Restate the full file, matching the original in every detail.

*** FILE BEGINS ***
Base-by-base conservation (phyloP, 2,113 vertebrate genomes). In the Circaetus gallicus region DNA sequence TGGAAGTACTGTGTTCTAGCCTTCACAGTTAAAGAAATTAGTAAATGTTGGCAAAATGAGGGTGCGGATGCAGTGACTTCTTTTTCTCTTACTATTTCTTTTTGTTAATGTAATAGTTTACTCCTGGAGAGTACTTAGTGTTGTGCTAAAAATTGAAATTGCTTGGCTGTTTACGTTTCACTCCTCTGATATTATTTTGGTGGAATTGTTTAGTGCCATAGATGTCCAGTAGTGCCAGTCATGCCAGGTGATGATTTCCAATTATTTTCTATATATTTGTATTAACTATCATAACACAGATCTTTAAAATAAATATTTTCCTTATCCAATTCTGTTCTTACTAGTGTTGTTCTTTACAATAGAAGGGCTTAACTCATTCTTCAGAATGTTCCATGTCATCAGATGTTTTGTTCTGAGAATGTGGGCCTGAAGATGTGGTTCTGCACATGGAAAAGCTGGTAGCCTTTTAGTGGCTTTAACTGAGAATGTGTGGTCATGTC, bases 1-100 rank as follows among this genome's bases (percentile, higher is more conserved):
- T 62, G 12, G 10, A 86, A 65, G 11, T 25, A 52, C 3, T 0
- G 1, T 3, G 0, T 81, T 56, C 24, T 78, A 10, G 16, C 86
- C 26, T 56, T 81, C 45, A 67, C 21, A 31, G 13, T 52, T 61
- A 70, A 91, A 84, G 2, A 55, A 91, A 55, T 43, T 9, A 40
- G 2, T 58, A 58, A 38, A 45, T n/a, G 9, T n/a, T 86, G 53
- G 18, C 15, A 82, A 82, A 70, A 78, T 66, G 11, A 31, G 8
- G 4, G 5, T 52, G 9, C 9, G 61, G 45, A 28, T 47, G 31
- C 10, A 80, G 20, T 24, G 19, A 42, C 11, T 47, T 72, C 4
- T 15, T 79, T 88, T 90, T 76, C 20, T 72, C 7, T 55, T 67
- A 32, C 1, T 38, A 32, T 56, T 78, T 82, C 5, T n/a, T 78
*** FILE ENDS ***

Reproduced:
Base-by-base conservation (phyloP, 2,113 vertebrate genomes). In the Circaetus gallicus region DNA sequence TGGAAGTACTGTGTTCTAGCCTTCACAGTTAAAGAAATTAGTAAATGTTGGCAAAATGAGGGTGCGGATGCAGTGACTTCTTTTTCTCTTACTATTTCTTTTTGTTAATGTAATAGTTTACTCCTGGAGAGTACTTAGTGTTGTGCTAAAAATTGAAATTGCTTGGCTGTTTACGTTTCACTCCTCTGATATTATTTTGGTGGAATTGTTTAGTGCCATAGATGTCCAGTAGTGCCAGTCATGCCAGGTGATGATTTCCAATTATTTTCTATATATTTGTATTAACTATCATAACACAGATCTTTAAAATAAATATTTTCCTTATCCAATTCTGTTCTTACTAGTGTTGTTCTTTACAATAGAAGGGCTTAACTCATTCTTCAGAATGTTCCATGTCATCAGATGTTTTGTTCTGAGAATGTGGGCCTGAAGATGTGGTTCTGCACATGGAAAAGCTGGTAGCCTTTTAGTGGCTTTAACTGAGAATGTGTGGTCATGTC, bases 1-100 rank as follows among this genome's bases (percentile, higher is more conserved):
- T 62, G 12, G 10, A 86, A 65, G 11, T 25, A 52, C 3, T 0
- G 1, T 3, G 0, T 81, T 56, C 24, T 78, A 10, G 16, C 86
- C 26, T 56, T 81, C 45, A 67, C 21, A 31, G 13, T 52, T 61
- A 70, A 91, A 84, G 2, A 55, A 91, A 55, T 43, T 9, A 40
- G 2, T 58, A 58, A 38, A 45, T n/a, G 9, T n/a, T 86, G 53
- G 18, C 15, A 82, A 82, A 70, A 78, T 66, G 11, A 31, G 8
- G 4, G 5, T 52, G 9, C 9, G 61, G 45, A 28, T 47, G 31
- C 10, A 80, G 20, T 24, G 19, A 42, C 11, T 47, T 72, C 4
- T 15, T 79, T 88, T 90, T 76, C 20, T 72, C 7, T 55, T 67
- A 32, C 1, T 38, A 32, T 56, T 78, T 82, C 5, T n/a, T 78